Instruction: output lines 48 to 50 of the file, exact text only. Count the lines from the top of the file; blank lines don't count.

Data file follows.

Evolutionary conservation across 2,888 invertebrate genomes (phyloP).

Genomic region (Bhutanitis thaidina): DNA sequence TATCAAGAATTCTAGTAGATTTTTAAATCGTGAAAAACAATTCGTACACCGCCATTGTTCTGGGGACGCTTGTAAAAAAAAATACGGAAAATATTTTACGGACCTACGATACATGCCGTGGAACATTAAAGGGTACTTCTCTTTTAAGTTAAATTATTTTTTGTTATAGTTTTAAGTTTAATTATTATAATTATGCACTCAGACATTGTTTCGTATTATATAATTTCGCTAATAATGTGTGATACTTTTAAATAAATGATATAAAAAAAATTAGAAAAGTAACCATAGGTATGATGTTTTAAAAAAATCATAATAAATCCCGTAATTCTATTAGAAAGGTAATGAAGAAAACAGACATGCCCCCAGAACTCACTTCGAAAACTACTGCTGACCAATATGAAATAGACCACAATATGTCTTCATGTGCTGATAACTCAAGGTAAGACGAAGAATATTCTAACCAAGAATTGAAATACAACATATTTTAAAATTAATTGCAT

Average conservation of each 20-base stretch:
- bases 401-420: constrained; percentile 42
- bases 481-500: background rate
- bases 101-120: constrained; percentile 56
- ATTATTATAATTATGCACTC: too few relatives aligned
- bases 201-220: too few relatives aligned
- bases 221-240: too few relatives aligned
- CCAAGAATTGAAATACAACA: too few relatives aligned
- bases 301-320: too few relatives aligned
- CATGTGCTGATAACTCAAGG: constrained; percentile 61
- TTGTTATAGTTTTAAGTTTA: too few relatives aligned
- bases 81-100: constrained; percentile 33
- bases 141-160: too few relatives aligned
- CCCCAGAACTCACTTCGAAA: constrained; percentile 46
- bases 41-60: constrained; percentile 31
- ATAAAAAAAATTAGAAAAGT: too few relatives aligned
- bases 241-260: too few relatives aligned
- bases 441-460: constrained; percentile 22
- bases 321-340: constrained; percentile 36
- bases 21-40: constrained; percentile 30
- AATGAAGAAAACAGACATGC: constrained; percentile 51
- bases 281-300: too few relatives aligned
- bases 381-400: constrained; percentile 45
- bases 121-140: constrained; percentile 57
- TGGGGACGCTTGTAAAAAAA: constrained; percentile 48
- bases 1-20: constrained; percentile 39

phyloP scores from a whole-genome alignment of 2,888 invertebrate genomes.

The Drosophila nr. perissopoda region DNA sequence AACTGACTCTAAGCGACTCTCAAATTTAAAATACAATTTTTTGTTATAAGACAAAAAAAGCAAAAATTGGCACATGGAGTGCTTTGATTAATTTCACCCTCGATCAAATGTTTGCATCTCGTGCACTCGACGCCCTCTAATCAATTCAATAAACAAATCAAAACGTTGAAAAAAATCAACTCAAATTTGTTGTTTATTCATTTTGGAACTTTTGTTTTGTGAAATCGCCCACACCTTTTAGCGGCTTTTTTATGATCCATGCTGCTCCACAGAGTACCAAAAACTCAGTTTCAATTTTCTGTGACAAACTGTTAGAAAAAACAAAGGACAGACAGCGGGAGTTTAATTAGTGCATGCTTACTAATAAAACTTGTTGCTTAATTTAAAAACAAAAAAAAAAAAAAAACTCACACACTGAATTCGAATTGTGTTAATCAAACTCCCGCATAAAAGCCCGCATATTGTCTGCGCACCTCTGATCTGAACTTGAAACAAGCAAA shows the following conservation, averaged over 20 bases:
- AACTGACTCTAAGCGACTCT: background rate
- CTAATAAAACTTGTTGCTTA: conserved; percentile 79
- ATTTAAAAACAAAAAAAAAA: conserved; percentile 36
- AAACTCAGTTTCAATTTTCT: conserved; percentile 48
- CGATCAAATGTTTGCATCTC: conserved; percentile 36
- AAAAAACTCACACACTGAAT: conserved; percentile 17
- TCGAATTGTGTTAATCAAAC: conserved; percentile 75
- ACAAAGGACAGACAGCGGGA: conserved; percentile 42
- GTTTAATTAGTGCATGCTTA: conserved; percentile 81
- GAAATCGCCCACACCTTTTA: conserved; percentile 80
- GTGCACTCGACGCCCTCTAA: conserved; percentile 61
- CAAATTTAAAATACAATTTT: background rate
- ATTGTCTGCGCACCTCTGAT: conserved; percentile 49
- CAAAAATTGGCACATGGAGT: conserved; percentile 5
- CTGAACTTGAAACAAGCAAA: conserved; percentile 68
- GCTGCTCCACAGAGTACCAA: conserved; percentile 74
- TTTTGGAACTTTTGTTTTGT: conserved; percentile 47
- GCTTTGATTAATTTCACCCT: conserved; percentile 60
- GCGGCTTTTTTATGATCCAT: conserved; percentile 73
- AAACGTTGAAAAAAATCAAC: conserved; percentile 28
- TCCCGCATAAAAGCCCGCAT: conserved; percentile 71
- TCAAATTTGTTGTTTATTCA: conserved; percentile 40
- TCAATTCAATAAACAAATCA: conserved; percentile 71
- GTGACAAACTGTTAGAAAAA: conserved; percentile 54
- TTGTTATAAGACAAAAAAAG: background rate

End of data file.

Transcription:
- GCTTTGATTAATTTCACCCT: conserved; percentile 60
- GCGGCTTTTTTATGATCCAT: conserved; percentile 73
- AAACGTTGAAAAAAATCAAC: conserved; percentile 28